(f) Official Day. Describe a major event in your life that was in fact formal or official–a prom, wedding, graduation day, funeral acceptance or denial from college.
(g) Home and the News. A description of your home during this time period: your family (all of the names, full) a description of your bedroom or kitchen. Plus: describe stories or events using two forms of media from the Day in the Life. Try to use both a newspaper or magazine and TV or the Internet. Summarize the story and discuss how it might have related or directly related to your own situation. In short: write about your home and about a news story at that time (this may require research).
(h) Preparation for the Big Day/Day in the Life. Describe the days leading up to the Big Day or the Day in the Life. Tear away or cut out parts from those parts you have already written.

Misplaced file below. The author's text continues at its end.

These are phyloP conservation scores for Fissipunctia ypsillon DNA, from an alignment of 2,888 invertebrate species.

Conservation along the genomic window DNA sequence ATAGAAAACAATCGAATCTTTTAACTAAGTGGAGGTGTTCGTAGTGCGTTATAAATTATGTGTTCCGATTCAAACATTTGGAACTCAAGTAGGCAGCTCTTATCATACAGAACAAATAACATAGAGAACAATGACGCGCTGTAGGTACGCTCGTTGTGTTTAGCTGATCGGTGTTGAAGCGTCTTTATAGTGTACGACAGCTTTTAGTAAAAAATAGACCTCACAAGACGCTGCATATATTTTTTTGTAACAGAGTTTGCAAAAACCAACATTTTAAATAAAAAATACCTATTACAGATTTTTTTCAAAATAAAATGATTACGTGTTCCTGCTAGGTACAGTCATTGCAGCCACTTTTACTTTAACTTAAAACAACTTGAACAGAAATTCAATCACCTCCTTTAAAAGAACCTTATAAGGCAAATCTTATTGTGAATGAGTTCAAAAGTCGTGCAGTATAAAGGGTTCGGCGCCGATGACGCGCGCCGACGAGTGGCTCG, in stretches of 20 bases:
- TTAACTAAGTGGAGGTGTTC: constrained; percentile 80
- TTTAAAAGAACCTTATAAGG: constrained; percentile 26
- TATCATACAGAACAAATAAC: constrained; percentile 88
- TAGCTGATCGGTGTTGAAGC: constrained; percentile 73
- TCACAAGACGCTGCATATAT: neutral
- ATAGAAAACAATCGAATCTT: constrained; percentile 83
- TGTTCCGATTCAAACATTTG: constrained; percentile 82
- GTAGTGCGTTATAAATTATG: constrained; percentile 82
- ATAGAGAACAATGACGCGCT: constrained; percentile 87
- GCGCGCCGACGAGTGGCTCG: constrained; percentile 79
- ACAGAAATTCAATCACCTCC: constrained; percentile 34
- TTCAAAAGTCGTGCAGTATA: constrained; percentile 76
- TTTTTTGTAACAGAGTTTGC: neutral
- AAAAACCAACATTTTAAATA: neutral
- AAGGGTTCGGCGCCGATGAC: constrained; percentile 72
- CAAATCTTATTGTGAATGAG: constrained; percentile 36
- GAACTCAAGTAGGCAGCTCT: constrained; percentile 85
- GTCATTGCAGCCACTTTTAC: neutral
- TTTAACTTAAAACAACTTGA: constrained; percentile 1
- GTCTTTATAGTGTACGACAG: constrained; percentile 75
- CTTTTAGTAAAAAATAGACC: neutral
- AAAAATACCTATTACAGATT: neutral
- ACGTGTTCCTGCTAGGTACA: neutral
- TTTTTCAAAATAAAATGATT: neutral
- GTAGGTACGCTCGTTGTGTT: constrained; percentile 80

(i) Icon Story. Summarize and comment on a story that was in the news–a specific figure in the culture–from your time period. Focus on one person, one event with that person if possible, and explain why you picked it (without of course saying you “picked it”).
(j) Friend. Tell a story from your time period about you and a friend, something you did that is memorable to you.
3. When you are finished writing all the sections, reorder your mini pieces. Don’t worry about writing any transitions right now. Here is the order.
1. Introduction (haven’t written yet)
2. A Day in the Life (a)
3. Home and the News (g)
4. Official Day (f)
5. Icon (i)
6. Friend (j)
7. Yearbook Entry (b)
8. Important Things List (d)
9. Hit Parade (e)
10. Road Trip Story (c)
11. Preparation for the Big Day/Day in the Life (h)
12. Conclusion (haven’t written yet)